2012 NFL Draft: 5 Overrated Prospects the Philadelphia Eagles Should Avoid
The 2012 NFL Draft class is a truly loaded class. There is top-notch talent at nearly every single position and there is depth all across the board. Teams looking to load up on young talent or find a handful of immediate impact players can score big this April.
They can also miss on several players who have bust written all over them. Whether it's a linebacker who is undersized or undisciplined, a quarterback who had a down year or a wide receiver who is just not as fundamentally sounds as some experts would lead you to believe, this draft has several players that will disappoint in the next few seasons.
1. Vontaze Burfict
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Vontaze Burfict is the most overrated prospect in the 2012 draft class. The junior middle linebacker out of Arizona State is a highlight machine. You watch his highlights and you might think you are witnessing the second coming of Ray Lewis, but I see more of an Ernie Sims type player that seems to have no regard for the ref’s whistle signaling the end of the play. No player commits more idiotic person foul and late hit penalties than Burfict.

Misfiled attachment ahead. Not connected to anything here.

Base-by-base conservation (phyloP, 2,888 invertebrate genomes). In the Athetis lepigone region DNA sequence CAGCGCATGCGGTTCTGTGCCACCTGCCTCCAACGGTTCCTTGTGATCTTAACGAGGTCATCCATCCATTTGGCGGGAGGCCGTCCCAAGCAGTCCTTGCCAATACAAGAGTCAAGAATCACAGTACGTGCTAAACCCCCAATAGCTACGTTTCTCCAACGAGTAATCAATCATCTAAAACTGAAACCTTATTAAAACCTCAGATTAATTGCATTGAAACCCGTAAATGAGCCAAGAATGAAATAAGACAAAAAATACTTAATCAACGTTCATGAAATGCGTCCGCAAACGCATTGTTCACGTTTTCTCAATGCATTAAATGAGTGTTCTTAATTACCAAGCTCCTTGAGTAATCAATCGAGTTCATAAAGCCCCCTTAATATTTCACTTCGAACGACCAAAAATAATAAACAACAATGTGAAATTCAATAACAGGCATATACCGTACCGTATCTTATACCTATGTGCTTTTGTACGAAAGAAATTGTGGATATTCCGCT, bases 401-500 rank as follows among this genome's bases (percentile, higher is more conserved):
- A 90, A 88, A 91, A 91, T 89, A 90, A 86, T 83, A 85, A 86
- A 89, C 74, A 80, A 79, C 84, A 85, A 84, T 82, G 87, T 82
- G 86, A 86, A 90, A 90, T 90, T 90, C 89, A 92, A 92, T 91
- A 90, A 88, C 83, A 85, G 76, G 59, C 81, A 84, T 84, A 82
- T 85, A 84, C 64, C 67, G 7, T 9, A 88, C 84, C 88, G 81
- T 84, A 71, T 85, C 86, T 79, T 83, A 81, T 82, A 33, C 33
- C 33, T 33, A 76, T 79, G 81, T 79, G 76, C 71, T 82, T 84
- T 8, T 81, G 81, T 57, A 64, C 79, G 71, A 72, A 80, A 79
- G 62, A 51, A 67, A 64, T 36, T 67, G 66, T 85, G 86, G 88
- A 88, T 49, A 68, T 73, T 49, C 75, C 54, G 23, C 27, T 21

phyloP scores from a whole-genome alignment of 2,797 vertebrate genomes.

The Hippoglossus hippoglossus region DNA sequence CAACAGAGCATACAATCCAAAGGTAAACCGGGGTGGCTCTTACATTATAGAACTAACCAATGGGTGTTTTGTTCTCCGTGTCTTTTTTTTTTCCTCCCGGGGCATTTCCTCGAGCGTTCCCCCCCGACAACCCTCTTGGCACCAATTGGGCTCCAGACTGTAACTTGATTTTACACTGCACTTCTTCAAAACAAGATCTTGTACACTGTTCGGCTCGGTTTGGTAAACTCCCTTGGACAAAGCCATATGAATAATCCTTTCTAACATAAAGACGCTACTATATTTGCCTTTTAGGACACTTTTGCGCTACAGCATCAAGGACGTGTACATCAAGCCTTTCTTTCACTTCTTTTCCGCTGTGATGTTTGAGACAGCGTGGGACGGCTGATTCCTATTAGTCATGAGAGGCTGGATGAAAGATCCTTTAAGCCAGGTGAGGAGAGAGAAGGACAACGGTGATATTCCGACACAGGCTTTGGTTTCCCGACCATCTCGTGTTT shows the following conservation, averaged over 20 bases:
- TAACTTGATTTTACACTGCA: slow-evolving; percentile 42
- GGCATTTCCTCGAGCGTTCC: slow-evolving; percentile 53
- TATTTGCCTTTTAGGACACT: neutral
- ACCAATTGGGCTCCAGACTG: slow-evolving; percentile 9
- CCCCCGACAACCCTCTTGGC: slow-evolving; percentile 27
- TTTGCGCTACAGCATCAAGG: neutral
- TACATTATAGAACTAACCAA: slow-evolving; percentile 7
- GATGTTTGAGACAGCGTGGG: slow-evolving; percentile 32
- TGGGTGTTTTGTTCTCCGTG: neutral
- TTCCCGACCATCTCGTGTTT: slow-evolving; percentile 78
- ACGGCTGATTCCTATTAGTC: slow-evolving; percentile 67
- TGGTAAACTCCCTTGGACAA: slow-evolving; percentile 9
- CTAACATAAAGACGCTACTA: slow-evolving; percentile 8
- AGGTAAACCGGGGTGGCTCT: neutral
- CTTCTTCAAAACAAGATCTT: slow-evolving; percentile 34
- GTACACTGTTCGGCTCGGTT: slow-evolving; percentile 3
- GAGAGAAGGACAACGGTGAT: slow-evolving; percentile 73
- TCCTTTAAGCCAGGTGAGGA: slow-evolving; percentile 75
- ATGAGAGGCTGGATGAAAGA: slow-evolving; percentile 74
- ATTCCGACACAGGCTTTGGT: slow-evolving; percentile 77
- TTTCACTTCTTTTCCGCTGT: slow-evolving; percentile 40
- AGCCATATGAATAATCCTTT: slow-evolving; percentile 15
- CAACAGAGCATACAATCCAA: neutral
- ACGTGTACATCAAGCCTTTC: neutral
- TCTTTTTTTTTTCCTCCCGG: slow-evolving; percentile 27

Burfict has the physical ability to be a dominant linebacker, but he over pursues far too often and can’t be relied on in a 4-3 defense to be the center of the defense. He is probably better suited for a a 3-4 defense where he can be more of a blitzer as an edge rusher or can be protected by another inside linebacker. His complete lack of any discipline and consistency will drop him down in the draft in the next couple of months.
Right now, he is one injury, poor combine showing or pro day away from falling into the third round of the draft. For a player that is more hyped up than any other linebacker in the draft, he will be a major disappointment for so many fans who hold him in such high regard.
2. Zach Brown